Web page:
The recent spike in oil prices and unemployment is dramatically changing this presidential campaign -- virtually overnight. The near $20 jump in oil to $140 a barrel, the unexpected half-point increase in the jobless rate to 5.5 percent (the biggest monthly increase in twenty years), and the resulting 400-point plunge in stocks has created a new campaign issue right before our eyes.
Public worry number one is now oil, jobs, and the economy, with the inflationary woes of the U.S. dollar right underneath. The candidate who can connect with these issues will win in November. But so far neither Obama nor McCain are dealing with the new political reality.
In fact, it’s all about oil right now. The price has doubled over the past year while the economy has slumped.
But here’s an eye opener. Recent polling data from Gallup show the percentage of voters blaming oil companies for skyrocketing gasoline prices has dropped from 34 percent to 20 percent over the past year. At the same time, support for more drilling in U.S. coastal and wilderness areas has increased to 57 percent from 41 percent.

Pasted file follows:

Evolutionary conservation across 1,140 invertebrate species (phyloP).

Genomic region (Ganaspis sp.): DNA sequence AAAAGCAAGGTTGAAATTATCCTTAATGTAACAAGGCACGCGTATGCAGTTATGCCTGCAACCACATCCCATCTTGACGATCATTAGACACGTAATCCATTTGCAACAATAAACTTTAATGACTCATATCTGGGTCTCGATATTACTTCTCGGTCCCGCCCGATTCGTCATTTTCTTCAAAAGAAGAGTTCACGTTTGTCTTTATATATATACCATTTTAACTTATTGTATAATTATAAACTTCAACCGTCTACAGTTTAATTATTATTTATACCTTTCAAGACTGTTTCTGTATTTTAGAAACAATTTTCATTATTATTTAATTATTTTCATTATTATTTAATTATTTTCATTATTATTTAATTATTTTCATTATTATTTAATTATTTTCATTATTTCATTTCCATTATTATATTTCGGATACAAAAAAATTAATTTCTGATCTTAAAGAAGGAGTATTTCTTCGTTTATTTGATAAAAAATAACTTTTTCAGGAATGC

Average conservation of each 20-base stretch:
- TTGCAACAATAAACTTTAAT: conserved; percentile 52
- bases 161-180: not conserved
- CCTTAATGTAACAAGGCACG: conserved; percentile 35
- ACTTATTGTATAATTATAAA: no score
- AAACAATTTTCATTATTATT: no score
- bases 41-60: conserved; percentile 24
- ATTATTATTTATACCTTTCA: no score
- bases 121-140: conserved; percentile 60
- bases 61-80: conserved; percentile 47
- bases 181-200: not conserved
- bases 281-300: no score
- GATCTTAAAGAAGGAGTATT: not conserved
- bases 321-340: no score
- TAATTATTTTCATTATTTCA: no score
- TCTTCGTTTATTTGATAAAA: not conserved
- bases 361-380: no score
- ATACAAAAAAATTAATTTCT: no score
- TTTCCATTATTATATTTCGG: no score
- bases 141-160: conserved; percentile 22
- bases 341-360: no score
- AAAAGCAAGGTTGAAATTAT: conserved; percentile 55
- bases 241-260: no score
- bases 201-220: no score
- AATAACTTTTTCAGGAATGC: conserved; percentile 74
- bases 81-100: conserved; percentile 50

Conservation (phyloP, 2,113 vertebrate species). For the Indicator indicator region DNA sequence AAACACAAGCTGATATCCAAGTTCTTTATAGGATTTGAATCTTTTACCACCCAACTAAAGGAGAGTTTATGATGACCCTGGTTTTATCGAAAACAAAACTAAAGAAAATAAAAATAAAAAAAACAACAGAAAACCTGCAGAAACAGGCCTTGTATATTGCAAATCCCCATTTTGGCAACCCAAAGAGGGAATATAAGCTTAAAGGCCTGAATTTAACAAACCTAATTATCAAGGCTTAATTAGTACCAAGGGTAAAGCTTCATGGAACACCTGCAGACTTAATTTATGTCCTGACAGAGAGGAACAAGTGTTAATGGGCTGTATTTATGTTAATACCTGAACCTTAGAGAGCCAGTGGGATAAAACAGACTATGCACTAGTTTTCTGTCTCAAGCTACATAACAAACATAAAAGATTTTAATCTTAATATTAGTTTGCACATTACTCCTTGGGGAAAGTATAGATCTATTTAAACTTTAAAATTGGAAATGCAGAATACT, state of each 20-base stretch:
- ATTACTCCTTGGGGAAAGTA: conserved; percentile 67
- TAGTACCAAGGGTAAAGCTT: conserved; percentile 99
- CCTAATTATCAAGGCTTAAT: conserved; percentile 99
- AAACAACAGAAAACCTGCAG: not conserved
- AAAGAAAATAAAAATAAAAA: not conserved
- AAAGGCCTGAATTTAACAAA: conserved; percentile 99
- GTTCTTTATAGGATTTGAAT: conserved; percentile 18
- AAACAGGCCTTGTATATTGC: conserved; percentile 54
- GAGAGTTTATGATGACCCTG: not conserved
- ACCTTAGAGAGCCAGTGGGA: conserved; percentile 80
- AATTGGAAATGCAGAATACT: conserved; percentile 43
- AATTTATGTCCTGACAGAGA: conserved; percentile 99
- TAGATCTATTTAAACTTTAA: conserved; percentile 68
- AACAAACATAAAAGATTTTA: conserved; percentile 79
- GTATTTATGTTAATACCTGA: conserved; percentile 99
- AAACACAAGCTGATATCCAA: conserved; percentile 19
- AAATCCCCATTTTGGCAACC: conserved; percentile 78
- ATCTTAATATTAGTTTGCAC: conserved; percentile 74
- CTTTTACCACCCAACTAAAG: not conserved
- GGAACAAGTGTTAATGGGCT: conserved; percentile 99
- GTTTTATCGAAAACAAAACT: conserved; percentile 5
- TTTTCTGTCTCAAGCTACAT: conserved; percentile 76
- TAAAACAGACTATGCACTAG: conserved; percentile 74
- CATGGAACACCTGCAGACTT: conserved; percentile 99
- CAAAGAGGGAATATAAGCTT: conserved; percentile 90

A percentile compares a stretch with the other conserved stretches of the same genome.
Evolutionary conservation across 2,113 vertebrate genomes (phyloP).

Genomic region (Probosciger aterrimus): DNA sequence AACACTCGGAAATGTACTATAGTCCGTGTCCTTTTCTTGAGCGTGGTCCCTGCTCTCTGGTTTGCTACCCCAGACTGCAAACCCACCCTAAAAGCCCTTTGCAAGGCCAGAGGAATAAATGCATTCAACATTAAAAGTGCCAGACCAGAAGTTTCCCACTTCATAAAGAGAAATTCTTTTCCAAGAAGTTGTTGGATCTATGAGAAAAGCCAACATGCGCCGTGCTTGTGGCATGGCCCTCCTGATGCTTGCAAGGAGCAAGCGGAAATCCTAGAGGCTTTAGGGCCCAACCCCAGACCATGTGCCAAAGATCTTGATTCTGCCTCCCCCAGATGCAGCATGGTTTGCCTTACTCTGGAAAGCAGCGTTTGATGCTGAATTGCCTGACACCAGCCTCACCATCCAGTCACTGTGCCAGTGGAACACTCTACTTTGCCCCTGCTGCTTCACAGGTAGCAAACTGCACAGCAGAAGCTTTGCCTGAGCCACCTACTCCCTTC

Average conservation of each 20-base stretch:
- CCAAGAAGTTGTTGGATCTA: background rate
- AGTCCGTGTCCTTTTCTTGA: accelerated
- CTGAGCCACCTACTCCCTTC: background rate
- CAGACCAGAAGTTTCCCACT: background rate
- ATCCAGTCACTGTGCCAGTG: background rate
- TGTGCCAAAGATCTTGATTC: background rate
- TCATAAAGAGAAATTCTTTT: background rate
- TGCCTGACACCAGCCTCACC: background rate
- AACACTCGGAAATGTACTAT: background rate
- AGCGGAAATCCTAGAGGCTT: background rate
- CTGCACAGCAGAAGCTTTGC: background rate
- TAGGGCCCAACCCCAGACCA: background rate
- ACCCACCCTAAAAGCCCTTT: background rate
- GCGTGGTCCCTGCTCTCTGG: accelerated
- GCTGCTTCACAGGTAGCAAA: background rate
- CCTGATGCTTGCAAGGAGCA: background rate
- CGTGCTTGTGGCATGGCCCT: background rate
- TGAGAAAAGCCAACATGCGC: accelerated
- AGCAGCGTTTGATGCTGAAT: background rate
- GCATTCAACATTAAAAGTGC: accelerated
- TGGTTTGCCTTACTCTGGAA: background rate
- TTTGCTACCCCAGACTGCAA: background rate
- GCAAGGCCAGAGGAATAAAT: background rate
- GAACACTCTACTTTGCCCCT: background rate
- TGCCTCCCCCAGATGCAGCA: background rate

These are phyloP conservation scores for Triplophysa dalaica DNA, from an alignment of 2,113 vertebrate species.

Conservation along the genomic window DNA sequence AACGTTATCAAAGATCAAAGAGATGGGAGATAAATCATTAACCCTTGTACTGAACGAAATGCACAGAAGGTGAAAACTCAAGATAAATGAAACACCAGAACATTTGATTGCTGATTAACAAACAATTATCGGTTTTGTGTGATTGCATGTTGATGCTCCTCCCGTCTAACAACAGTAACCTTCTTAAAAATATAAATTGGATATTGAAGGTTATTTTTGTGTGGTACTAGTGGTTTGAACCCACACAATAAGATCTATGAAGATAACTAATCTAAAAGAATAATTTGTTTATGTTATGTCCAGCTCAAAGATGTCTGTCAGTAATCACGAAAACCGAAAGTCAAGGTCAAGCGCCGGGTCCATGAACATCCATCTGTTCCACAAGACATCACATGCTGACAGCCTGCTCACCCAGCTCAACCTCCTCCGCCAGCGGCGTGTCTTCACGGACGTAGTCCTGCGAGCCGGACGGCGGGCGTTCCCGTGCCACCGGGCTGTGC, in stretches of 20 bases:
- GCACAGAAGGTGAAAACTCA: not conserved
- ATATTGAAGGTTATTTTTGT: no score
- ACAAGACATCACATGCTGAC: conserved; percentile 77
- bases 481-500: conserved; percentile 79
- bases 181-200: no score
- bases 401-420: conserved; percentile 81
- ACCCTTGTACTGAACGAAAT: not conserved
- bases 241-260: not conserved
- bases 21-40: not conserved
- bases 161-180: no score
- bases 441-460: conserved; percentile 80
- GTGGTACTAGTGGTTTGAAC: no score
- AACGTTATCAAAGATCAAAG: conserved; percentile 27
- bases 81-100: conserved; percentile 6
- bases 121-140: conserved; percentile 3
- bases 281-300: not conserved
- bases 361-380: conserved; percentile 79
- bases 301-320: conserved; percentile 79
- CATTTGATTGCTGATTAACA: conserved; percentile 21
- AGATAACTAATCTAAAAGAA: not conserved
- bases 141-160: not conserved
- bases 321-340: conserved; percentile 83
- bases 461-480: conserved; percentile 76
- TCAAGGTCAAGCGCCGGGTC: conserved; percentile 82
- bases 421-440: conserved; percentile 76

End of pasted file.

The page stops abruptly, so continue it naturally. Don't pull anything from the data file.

And the candidates remain blind to these shifts.
Obama continues to lambaste oil companies while congressional Democrats push for cap-and-trade. They’re missing the point, big time. The public wants more energy and more fuel to cut high prices and spur economic growth. But the costly cap-and-trade plan would produce less fuel and less growth. It would only raise gas pump prices while mounting a Gosplan-type taxing, spending, and regulating program that would be the moral equivalent of Hillarycare on nationalized medicine.
Sen. McCain has an opening here. Yet he, like Obama, would have voted for cap-and-trade, which went down to defeat in last week’s Senate vote. And while Mr. McCain favors some off-shore production and has been strong on nuclear development, he is against drilling in ANWR Alaska.
Then there’s the oil nobody is talking about. The Bakken fields beneath North Dakota, Montana, and Canada hold an estimated 400 billion barrels of oil. In comparison, Saudi Arabia’s biggest field, Gahawar, has an estimated 55 billion barrels, while ANWR has an estimated 10.4 billion barrels.
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